- The Washington Times - Friday, January 17, 2003

LeBron James apparently wants to be a cliche when he grows up.
He is motoring around in Akron, Ohio, in a 2003 Hummer H2, equipped with three TVs, computer hookups, seatbacks with "King James" embroidery and impressive rims, and the proper authorities are conducting a thorough investigation to determine if the loan is on the up and up, if the world is flat and if O.J. Simpson remains in hot pursuit of the "real killers" at the Orange Bowl.
There is nothing wrong with any of it, nothing wrong whatsoever: the Hummer H2, the world and O.J.'s never-ending search to find the "real killers." Go, O.J., go.
The high school player's unemployed mother undoubtedly walked into a bank, whereupon the loan officer decided she looked like a very pleasant woman and said: "You want a Hummer H2, with all the extras? You need what, $75,000? It is done. Go. Get out of here. Enjoy yourself. And remember: An eye for an eye and the world goes blind."
This is how it works with most lending institutions. You walk into one and the staff gives you a manicure and a rubdown, while a loan officer endeavors to give you all the cash you need, in good faith, of course, and with a low, low, historically low interest rate.
So what is the problem? Why is everyone so uncomfortable with the Hummer H2?
Is it the color, the money, the conspicuous consumption, what?
Aside to ESPN: Would you guys please send a camera crew to Akron, pronto, so we can peek inside the Hummer H2? Who knows? Maybe this is a talking Hummer H2. ESPN could interview it, live, uncensored, as well as check to see if it has a kitchen, a bath and wood flooring.
Another thing: How did James and his mother decide on three TVs? Why not two TVs? Or four? Or five?
However many TVs, James, in a Hummer H2, is working from a tired script.
What's next with James, the 400-pound bodyguard or the barbed-wire tattoo on the bicep?
The barbed-wire tattoo is almost as mandatory as the tattoo with the Chinese lettering, one or the other, or both. Then again, it is hard to keep up with NBA fashion. One day the crotch of the pants are required to fall below the knee and the next day they are required to fall just above the knee. It is kind of confusing, like keeping up with the hemlines of skirts.
By the way, have you ever wondered about the tattoos done in Chinese? It is not as though you are apt to meet many bilingual types in tattoo parlors, and even if you meet the occasional one, Chinese is probably not their second language. Chinese is a difficult language to master, after all. You could ask Shaquille O'Neal.
But lots of NBA players like this sort of stuff, the Chinese stuff, even if the tattoo artist is copying the lettering from the menu of a Chinese restaurant.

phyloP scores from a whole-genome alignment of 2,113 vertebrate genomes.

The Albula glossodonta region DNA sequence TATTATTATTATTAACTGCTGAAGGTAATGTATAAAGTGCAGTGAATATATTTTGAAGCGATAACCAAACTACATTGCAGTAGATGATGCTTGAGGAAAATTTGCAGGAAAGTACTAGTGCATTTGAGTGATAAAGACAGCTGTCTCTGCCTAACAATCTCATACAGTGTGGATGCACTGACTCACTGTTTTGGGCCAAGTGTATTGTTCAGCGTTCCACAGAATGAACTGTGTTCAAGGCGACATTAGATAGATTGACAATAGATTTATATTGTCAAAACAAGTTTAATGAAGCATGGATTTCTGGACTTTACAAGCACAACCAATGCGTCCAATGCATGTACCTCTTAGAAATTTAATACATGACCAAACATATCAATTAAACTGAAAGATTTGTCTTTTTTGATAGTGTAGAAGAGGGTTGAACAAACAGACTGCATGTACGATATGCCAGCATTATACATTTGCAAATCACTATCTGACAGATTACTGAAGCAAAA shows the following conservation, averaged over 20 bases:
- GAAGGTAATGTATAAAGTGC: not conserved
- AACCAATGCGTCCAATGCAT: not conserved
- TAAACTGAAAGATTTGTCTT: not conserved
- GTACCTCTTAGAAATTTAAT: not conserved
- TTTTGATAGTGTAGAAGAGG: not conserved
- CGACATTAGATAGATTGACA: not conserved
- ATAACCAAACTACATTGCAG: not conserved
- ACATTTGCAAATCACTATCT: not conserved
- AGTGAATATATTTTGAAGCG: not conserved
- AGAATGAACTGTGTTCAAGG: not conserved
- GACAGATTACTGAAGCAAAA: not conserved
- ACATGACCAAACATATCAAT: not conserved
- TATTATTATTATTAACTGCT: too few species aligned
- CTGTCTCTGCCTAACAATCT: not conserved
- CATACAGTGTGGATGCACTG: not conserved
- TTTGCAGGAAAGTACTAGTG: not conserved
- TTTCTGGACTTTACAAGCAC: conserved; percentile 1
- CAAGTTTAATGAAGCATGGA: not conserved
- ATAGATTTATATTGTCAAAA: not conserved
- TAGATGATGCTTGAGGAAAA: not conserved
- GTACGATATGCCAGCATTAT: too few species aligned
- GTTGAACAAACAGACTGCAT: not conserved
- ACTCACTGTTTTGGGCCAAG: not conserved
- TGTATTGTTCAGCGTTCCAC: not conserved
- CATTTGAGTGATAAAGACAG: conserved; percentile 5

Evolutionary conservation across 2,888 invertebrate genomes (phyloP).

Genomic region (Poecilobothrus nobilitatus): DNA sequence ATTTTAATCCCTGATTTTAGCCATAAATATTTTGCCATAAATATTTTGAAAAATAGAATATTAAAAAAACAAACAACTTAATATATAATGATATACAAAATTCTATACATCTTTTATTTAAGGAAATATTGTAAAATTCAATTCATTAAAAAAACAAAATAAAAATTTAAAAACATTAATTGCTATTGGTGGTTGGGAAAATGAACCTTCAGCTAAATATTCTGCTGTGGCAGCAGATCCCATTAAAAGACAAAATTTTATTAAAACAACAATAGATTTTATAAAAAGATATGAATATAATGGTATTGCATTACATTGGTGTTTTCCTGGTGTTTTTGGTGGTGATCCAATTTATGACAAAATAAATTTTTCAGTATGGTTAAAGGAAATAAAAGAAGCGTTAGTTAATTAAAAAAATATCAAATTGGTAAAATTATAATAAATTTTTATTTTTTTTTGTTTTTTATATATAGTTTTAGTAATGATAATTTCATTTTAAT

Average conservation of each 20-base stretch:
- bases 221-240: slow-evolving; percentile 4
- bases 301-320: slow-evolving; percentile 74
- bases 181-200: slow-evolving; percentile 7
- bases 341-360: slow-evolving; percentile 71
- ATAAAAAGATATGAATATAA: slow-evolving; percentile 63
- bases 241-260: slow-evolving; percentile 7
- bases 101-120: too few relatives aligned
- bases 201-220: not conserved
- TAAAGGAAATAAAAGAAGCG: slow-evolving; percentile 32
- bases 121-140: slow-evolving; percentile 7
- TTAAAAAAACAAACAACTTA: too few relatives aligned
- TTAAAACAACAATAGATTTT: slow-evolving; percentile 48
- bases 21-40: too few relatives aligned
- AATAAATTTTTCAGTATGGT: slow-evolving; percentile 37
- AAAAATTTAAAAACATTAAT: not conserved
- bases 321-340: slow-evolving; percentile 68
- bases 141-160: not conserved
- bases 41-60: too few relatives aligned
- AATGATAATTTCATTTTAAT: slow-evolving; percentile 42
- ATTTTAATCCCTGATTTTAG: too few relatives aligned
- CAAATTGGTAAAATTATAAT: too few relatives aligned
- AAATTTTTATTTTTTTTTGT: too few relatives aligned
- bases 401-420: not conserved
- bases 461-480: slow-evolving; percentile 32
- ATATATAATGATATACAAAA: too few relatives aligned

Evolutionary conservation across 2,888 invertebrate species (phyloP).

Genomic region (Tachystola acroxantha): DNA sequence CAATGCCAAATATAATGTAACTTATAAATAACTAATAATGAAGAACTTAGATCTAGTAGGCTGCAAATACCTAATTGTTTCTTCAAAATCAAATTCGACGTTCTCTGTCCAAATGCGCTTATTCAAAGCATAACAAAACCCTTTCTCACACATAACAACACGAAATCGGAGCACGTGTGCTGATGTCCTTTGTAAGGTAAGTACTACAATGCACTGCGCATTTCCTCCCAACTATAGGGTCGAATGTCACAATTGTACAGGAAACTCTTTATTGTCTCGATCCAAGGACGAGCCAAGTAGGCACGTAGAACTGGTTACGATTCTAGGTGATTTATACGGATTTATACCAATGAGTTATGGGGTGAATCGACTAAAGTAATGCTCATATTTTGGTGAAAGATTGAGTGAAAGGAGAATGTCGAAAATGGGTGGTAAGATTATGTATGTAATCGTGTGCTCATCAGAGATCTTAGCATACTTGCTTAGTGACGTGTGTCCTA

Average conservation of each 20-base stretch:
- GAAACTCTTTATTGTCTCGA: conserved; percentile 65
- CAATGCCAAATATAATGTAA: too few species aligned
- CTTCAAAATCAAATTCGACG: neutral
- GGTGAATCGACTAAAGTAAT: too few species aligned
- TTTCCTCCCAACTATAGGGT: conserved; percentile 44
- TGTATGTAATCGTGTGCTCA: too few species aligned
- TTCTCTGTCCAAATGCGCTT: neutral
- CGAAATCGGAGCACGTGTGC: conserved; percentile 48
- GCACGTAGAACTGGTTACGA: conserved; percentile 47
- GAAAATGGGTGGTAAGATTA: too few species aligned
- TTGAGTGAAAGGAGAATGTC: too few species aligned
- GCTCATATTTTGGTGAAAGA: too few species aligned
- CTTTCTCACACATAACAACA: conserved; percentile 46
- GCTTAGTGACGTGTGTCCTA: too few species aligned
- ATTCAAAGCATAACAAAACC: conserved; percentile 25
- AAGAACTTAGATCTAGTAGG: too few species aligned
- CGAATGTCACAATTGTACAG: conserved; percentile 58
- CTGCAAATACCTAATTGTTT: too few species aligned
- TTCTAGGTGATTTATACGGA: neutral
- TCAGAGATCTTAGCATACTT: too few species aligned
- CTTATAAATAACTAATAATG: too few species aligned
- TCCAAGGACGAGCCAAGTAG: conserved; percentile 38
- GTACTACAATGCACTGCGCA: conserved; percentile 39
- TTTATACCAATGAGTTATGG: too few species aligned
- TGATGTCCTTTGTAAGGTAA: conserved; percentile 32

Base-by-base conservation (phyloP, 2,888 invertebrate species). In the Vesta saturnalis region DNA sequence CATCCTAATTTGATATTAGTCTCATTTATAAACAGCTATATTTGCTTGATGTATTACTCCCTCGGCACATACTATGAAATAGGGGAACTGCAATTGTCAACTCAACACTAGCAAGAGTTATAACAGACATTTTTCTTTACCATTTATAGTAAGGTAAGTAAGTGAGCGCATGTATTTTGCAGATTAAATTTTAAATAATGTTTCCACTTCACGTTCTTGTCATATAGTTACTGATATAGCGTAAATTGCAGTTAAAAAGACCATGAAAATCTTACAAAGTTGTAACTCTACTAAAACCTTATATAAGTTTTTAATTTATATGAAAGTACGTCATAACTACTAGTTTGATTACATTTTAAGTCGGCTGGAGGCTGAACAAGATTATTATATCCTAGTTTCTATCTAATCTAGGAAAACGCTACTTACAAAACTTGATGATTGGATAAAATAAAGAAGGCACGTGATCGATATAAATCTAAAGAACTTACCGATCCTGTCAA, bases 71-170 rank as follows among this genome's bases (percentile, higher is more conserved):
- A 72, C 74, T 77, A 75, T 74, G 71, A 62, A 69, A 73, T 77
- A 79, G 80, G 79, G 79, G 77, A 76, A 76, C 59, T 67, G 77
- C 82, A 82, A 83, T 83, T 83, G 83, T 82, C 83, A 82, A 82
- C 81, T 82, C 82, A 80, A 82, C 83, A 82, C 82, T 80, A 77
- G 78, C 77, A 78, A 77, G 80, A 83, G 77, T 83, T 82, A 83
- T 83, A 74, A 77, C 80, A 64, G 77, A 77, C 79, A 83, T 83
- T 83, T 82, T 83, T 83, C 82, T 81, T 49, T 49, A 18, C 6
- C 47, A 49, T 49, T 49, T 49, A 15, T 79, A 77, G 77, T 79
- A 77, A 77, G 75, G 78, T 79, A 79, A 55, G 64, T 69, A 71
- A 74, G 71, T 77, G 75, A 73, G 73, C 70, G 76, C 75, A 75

Yao Ming probably has a good laugh when he sees these tattoos. The poor player with the Chinese tattoo thinks it reads, "I'm the toughest man in the history of the world," when it reality it reads, "Hunan Shrimp, $9.95."
James already has a tattoo, God bless him, plus the obligatory male figure in his life who is going to prison. He also has shown potential with the bad-man strut after making a play in the first quarter, and now he has the shocking, just shocking, Hummer H2.
Gold chains, anyone? Where is the 18-year-old basketball flavor of the moment on the issue of gold jewelry? A serious player can't have enough gold jewelry, starting with the 50-pound medallion that leads to lower back strain, irritable bowel syndrome and assorted other health problems.
James is expected to land a staggering endorsement deal from a shoe company. No word yet on when he will make his first rap video, star in his first motion picture and be named in his first paternity suit. This is all part of the maturation process, and in the case of James, the process is in overdrive. No one seems to mind too much, least of all the officials at his high school.
It also is important that James surround himself with a quality posse, crew or entourage, or whatever it is hangers-on are being called nowadays.
Some people think life in the NBA is glamorous. Believe it or not, NBA players have their problems just like everyone else, like the requisite marijuana farm a hanger-on cultivates in the backyard of a player's home. What can a player do? He goes away on a 10-day road trip and comes home to a court appearance after the pizza-delivery guy notices the bales of marijuana stacked to the ceiling in the living room.
James is not there yet, fortunately, just in an awful hurry in his Hummer H2.


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